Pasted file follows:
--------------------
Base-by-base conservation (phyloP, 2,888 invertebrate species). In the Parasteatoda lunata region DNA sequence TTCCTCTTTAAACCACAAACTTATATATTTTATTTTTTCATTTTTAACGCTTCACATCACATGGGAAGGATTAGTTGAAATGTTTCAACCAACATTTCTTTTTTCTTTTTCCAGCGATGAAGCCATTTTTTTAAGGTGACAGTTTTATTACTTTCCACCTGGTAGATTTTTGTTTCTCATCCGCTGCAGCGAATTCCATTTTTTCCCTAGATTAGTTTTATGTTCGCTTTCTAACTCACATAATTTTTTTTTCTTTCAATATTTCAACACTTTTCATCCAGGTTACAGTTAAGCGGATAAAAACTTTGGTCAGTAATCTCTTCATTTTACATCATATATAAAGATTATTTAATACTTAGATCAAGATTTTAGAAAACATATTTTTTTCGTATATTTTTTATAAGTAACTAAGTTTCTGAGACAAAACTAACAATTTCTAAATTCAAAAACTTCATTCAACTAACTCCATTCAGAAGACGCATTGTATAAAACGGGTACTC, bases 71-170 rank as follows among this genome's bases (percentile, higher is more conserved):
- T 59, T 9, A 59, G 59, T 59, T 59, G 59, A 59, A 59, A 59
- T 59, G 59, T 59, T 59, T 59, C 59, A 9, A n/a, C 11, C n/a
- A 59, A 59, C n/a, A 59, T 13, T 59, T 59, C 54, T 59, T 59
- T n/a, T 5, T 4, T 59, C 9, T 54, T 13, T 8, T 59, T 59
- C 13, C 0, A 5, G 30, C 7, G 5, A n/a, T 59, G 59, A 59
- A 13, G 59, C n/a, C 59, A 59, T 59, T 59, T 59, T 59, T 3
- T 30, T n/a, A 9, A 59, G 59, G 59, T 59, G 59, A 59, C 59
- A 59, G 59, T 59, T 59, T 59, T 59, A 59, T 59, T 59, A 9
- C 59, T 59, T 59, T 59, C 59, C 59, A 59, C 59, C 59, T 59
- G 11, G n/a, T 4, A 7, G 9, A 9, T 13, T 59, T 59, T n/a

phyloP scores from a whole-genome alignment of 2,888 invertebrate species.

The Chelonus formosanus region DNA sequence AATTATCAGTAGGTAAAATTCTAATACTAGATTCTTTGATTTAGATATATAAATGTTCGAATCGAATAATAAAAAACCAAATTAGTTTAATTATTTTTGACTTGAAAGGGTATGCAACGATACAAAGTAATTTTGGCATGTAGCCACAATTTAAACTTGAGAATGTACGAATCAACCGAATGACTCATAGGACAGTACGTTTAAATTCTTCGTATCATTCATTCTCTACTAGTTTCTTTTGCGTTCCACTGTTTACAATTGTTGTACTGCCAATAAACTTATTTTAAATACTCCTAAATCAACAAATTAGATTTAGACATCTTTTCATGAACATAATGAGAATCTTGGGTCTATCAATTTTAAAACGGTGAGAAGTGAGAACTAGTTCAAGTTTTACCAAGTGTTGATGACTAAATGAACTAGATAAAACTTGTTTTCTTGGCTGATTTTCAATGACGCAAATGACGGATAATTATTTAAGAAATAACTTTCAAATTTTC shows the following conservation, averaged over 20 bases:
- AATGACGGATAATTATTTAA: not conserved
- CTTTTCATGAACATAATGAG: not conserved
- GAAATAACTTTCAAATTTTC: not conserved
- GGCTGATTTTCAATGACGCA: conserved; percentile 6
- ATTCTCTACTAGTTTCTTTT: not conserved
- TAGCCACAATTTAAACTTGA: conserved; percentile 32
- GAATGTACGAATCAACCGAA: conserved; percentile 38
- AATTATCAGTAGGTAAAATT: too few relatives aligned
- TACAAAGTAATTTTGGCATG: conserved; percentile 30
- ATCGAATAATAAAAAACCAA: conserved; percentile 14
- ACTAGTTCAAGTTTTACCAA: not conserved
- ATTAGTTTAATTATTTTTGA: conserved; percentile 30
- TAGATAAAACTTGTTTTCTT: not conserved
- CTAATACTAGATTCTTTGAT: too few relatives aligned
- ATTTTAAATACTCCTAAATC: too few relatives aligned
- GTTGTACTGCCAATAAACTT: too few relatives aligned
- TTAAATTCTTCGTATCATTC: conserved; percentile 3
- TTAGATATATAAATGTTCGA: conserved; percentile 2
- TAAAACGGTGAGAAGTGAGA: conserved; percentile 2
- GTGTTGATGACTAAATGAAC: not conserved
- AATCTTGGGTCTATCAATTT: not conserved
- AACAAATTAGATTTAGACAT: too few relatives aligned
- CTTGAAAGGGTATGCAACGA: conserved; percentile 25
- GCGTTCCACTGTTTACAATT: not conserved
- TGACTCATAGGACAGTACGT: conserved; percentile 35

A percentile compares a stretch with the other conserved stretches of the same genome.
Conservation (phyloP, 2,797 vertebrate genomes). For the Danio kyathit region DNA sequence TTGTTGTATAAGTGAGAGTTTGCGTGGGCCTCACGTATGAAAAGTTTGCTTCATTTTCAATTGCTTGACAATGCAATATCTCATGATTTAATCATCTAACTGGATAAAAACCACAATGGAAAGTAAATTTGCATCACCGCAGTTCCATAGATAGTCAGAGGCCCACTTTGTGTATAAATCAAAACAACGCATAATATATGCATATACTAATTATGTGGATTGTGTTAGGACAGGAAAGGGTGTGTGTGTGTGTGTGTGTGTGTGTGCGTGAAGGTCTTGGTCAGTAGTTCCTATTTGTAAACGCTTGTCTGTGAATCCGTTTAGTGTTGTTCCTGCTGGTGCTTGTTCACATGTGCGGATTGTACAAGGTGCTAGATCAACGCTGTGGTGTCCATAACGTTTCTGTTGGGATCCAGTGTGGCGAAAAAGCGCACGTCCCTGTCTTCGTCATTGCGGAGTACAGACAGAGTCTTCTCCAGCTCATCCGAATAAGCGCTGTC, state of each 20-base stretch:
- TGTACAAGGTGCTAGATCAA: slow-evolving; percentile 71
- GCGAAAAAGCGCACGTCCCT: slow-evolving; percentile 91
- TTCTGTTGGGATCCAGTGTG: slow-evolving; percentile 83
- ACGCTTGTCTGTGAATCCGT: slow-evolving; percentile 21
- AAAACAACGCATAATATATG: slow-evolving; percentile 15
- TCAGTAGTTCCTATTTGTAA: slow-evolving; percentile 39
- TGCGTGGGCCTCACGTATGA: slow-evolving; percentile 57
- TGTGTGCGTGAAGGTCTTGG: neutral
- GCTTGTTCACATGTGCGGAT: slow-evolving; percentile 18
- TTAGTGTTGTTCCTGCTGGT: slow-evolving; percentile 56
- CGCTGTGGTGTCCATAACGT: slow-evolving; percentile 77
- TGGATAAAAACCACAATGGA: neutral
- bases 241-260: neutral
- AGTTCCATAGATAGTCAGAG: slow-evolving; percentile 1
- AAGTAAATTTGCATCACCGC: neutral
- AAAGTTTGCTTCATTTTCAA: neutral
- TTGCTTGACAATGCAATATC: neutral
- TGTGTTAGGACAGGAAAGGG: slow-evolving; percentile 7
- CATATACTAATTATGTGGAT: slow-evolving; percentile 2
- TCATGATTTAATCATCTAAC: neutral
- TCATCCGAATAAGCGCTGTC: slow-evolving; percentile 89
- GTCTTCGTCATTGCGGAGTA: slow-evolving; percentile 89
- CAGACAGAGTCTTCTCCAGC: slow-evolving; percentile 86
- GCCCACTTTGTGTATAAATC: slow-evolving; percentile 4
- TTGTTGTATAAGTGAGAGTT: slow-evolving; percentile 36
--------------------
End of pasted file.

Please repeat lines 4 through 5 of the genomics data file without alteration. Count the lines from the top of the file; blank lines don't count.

- A 59, A 59, C n/a, A 59, T 13, T 59, T 59, C 54, T 59, T 59
- T n/a, T 5, T 4, T 59, C 9, T 54, T 13, T 8, T 59, T 59